These drive IO lists are updated dynamically, in real time, and dispatched to the individual drives timed to keep each drive busy.
 Another aspect of the present invention is an ability of the self managed storage software 303 to monitor File System usage patterns and determine when it would increase performance of the overall system by turning individual drive prefetch on and off. This also includes keeping track of the different drives prefetch states. This on off advantage is resolved down to the individual drives, and corresponding commands are asynchronously sent over the data bus to the effected drives where the drive self managed storage program 301 interprets the message and causes the prefetch state to change as requested.
 These capabilities of completely managing the queue of each drive from a system perspective and being able to dynamically change the prefetch state on a drive by drive basis, provide substantial performance benefits.
 Another of the preferred embodiments of the present invention involves the use of a storage system functioning as Storage Area Network SAN with a plurality of attached clients using either direct connect attachments such as Infiniband, SCSI, Fibre Channel, or Ethernet, GigE, or some mix, or equivalent method of attachment.
 Using the same method of reconciling the two different page mapping tables discussed above and ordering IO requests for the different drives and prefetch management, the present invention helps resolve IOs to be more efficient, and hence to improve performance.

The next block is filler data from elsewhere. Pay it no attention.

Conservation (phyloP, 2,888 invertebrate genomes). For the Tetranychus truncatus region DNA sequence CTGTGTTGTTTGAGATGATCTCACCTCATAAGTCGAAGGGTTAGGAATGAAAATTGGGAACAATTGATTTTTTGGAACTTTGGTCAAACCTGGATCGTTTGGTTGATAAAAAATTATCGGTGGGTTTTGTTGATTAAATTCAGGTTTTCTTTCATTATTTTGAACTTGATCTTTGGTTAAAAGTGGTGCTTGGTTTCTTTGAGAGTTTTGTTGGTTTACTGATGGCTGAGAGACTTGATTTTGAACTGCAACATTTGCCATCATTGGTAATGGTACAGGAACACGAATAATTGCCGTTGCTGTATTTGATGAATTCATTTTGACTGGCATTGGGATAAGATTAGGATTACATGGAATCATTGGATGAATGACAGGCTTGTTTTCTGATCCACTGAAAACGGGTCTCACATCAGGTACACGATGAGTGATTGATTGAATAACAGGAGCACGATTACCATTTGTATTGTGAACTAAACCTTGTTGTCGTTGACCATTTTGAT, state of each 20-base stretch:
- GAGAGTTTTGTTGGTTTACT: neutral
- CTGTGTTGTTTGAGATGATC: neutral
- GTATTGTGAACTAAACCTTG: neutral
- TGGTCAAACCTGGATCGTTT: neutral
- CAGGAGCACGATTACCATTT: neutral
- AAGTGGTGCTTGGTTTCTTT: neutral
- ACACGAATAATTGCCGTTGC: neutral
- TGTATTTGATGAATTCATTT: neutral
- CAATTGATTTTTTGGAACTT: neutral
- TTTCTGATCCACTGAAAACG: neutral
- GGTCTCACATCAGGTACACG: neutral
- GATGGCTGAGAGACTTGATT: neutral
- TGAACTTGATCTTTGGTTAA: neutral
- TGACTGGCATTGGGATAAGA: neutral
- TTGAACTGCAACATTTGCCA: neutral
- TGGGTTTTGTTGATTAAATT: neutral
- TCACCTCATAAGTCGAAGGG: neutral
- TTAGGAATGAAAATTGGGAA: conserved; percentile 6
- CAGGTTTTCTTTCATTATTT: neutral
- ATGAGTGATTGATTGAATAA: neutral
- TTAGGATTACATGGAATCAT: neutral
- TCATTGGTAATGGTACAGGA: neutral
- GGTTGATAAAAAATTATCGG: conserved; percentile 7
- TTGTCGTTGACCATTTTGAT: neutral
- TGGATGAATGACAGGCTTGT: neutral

Although the present invention has been described in terms of particular embodiments, it is not intended that the invention be limited to these embodiments. Modifications within the spirit of the invention will be apparent to those skilled in the art. For example, in alternate embodiments of the present invention, the physical drive elements may be replaced with other storage devices such as holographic or other means. In addition, one skilled in the art may choose to distribute the drive self managed system program 301 with some portion of the code on the storage drive itself and the remaining portion on the controller board.
 In summary, the present invention presents a system and method to provide a storage system wide approach to better manage IO requests and better manage the prefetch transfers of data to and from the drives.
Patent applications by John O'Brien, Short Hills, NJ US
Patent applications in class Direct memory access (e.g., DMA)
Patent applications in all subclasses Direct memory access (e.g., DMA)